CB:  She’s become a cliché.  And that scene where she takes off her shrink glasses to have lesbian sex—that was laughable.  Do you think her being bipolar informed her performance?

TB:  She’s bipolar?

CB:  I read it in People.  This agent I was talking to said she saw the whole twist coming.

TB:  That Rooney Mara was going to kill Channing Tatum?  The whole selling the stock short thing?  Good for her.  (to the waiter)  Carbonara’s mine.  (to Carol)  There’s a lot of garlic in your spaghetti.

CB:  Whole pieces of garlic.  Killing that nice Channing Tatum in a movie.  That’s going too far.  I knew she was going to do something when she was chopping vegetables with a huge knife.  What would De Palma or Hitchcock have done with that scene?  Like when Angie Dickinson gets killed in “Dressed to Kill.”  Or Janet Leigh in “Psycho.”  So much more shocking.

TB:  It just wasn’t as much fun as it should be.

CB:  It’s entertaining enough but there’s something depressing overall.  The people are so bummed all the time.    This was basically a Joe Eszterhas movie, and it wasn’t trashy enough.  It’s too restrained.  He should be slumming with the trashiness of the plot.

TB:   Soderbergh is such a cool customer.  His movies are always sort of detached.  I mean he’s such a phenom…but maybe when you write…he didn’t write this one, but maybe when you write, direct, light, operate, edit…maybe everything becomes about the technique.  Peter Hyams is another example of a guy who does everything…totally impersonal…though Soderbergh is way better.  But he doesn’t really get involved, he’s just watching all these people.  Maybe he’s going for moral ambiguity.  But it’s hard to do moral ambiguity when you’re turning the table on the bad guys.

CB:  You want more David Kelley, where you hear both sides, and it’s rousing.  We don’t cheer for Jude Law when he wins.

TB:   “Erin Brockovich” took a stand.  But that was before he got fancier.  I mean his movies always look great and he just gets better and better and even on a budget.  Maybe because he’s not waiting for anybody except the actors.  I think if you saw “Erin Brockovich” today you wouldn’t think it was a Soderbergh movie.

CB:  You might think it was a Gus Van Sant movie.

TB:  Do you realize who that blonde was at that gala they go to?  Mamie Gummer. Meryl Streep’s daughter.   Looking much older than on that CW show.

CB:  “Emily Owens, M.D.”

TB:  And what was that about “daddy issues”?

CB:  That was just dropped in there.  Rooney Mara  had no backstory.

TB:  But the Styron thing was great—the quote she steals from “Darkness Visible,” and how she plays it off.

CB:  I loved that.

TB:  The movie does get better, instead of worse.

CB:  It’s very carefully put together.  I just wish he’d reveled in it more.  But I hope he’s just bluffing about retiring.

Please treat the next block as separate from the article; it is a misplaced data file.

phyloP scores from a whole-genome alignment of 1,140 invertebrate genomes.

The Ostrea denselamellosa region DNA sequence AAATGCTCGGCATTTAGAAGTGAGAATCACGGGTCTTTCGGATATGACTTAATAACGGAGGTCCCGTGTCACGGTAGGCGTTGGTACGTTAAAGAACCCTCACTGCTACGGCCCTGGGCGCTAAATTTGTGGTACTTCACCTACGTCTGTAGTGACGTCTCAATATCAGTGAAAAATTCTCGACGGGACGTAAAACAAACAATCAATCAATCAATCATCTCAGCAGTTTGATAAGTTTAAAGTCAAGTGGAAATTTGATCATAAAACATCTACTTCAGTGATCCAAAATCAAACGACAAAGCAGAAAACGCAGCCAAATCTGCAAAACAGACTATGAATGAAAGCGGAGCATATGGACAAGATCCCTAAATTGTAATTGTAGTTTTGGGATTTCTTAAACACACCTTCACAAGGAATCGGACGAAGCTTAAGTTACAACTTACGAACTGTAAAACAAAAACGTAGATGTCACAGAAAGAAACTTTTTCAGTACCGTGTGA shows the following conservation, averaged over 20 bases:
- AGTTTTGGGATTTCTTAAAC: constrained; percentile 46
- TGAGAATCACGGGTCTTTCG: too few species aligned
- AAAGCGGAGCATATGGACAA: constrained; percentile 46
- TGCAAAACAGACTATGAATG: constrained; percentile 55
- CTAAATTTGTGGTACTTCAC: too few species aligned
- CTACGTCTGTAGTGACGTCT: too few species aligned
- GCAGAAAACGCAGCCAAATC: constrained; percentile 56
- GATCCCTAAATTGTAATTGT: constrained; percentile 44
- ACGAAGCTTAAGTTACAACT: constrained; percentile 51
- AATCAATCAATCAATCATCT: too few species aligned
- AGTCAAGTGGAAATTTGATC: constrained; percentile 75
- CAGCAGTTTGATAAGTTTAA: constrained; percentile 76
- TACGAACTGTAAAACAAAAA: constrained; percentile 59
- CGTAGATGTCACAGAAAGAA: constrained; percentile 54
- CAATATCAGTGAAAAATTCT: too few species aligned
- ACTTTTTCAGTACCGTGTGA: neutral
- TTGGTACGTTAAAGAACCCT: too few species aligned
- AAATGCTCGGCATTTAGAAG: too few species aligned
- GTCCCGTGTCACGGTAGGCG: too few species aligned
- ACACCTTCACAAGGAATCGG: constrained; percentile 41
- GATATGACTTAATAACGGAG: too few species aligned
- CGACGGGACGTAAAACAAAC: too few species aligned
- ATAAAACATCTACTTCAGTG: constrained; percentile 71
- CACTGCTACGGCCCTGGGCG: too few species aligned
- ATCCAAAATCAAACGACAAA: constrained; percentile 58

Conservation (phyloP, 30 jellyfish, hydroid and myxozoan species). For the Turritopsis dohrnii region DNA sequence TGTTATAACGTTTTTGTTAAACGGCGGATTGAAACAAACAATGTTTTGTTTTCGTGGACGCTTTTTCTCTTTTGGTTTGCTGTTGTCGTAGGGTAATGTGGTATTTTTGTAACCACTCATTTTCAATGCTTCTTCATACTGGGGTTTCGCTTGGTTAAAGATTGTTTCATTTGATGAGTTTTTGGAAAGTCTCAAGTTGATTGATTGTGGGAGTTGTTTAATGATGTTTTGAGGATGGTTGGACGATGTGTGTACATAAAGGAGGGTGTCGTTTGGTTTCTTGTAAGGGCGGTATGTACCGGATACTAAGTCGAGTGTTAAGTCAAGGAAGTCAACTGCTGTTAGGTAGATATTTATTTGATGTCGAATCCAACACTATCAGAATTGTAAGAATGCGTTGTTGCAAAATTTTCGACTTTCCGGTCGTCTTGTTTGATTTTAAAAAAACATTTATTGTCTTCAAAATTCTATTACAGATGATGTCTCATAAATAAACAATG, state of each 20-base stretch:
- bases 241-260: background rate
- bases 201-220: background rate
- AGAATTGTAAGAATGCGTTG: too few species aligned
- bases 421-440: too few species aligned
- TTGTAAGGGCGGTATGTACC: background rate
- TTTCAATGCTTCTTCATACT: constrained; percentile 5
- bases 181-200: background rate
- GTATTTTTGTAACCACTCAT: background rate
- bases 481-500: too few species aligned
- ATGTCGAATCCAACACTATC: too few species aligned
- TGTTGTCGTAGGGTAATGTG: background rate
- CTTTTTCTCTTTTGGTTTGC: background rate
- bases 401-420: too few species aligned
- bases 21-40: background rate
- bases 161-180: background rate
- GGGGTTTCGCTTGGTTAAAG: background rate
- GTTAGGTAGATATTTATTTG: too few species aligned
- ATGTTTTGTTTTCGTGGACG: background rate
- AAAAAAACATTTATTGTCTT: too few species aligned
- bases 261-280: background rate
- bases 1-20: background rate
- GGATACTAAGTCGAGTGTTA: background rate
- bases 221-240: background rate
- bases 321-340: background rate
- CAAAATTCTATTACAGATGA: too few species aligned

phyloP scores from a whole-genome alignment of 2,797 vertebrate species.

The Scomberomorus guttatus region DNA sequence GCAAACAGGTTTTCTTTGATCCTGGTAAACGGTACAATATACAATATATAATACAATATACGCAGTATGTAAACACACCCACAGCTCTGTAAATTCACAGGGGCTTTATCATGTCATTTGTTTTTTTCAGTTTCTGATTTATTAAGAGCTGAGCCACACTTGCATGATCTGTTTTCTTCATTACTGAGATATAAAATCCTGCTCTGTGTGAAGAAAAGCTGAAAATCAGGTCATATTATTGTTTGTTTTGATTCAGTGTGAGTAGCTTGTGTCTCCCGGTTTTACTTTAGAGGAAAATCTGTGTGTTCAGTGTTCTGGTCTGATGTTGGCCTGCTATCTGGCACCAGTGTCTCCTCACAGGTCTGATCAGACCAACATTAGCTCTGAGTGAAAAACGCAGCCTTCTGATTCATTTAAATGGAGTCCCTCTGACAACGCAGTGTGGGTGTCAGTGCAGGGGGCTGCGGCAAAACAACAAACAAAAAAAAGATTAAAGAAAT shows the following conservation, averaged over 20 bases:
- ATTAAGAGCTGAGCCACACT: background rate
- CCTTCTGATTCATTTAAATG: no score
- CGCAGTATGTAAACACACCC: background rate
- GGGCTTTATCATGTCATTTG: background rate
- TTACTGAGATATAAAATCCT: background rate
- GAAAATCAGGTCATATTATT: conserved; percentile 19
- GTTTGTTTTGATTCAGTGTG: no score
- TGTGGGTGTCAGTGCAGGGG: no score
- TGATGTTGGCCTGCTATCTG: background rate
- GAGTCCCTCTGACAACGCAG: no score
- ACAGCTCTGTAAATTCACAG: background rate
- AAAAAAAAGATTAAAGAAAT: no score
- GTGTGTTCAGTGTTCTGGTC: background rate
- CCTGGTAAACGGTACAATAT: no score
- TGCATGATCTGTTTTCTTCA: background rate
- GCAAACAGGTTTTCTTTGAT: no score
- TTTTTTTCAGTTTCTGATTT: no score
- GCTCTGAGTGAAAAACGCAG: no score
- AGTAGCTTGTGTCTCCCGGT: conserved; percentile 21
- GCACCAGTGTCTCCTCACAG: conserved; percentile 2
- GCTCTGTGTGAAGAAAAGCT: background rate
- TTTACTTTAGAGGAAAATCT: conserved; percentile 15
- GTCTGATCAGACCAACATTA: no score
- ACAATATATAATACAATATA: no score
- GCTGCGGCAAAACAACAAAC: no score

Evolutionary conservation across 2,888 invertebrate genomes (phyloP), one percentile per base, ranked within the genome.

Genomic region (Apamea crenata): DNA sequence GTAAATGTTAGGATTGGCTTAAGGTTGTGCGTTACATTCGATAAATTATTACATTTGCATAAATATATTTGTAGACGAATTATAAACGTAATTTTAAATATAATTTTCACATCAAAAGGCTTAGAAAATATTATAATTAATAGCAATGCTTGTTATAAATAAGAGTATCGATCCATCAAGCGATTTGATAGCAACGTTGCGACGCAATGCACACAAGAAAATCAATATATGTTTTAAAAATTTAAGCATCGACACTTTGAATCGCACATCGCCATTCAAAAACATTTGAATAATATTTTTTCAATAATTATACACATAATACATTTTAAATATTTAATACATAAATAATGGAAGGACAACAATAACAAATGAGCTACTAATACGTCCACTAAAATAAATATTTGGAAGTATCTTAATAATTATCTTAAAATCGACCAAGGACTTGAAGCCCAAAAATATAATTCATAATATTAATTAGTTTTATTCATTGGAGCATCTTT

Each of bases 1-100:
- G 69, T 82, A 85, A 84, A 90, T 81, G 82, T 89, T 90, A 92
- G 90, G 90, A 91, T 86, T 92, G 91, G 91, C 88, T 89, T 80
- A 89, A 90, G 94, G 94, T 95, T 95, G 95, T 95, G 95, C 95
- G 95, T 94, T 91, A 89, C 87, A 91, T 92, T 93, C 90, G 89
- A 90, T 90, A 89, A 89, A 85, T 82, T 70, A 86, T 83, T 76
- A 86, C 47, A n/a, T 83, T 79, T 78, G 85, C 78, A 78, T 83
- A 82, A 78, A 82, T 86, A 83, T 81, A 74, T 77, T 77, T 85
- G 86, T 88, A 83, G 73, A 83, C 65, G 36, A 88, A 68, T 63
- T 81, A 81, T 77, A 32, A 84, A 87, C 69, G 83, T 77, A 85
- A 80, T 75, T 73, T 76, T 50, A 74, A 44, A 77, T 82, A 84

TB:  Me too.  I’d go to anything he directs.  The performances were all good.  All the small parts are good…the scenes with the D.A…the defense attorney was good…

CB:  The black guy interviewing Jude Law—

TB:  That was really good.

CB:  There’s something off-putting about Rooney Mara.  But I’d like to see the Mara sisters together.  They’ve both been playing hard cases for too long.

TB:  Give them a break.  They’ve only just started.

CB:  The Coens should remake “Sisters” and cast them in it.

TB:  Didn’t Margo Kidder play both sisters?

CB:  They’d change it.  This spaghetti is all oil.  It’s not that easy a movie to recommend.

TB:  Because everything kicks in too late.

CB:  And not enough trashy fun.

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About Tom & Carol Baum

Carol Baum has produced more than twenty features, including Father of the Bride, Dead Ringers, The Good Girl, Fly Away Home, I.Q., You Kill Me, Jacknife, My First Mister, and $5 A Day, plus the TV movies Sexual Life, Tourist Trap, Tidy Endings, and A Smoky Mountain Christmas. She was President of Sandollar Productions for ten years, and before that a studio Vice President at Twentieth Century Fox and Lorimar. Tom Baum is a screenwriter, novelist, short story writer, and playwright, whose feature credits include Hugo the Hippo, Carny, The Sender, Simon, and The Manhattan Project, plus nine TV movies, including Witness to the Execution and the miniseries Journey to the Center of the Earth. He co-created the NBC series Nightmare Café and wrote six episodes of HBO’s The Hitchhiker. The Baums live in Los Angeles, as do their two sons and three grandchildren.

One comment

  1. love that carol and tom are doing this…however…side effects is a new york movie, tri beca and the like,
    a wonderful fresh way of showing the city, you want Law to be a good therapist, but is he just a pill
    doctor, i didn’t understand anything about the financial scam, a huurried mystery throw everything up in the air and see what lands, pity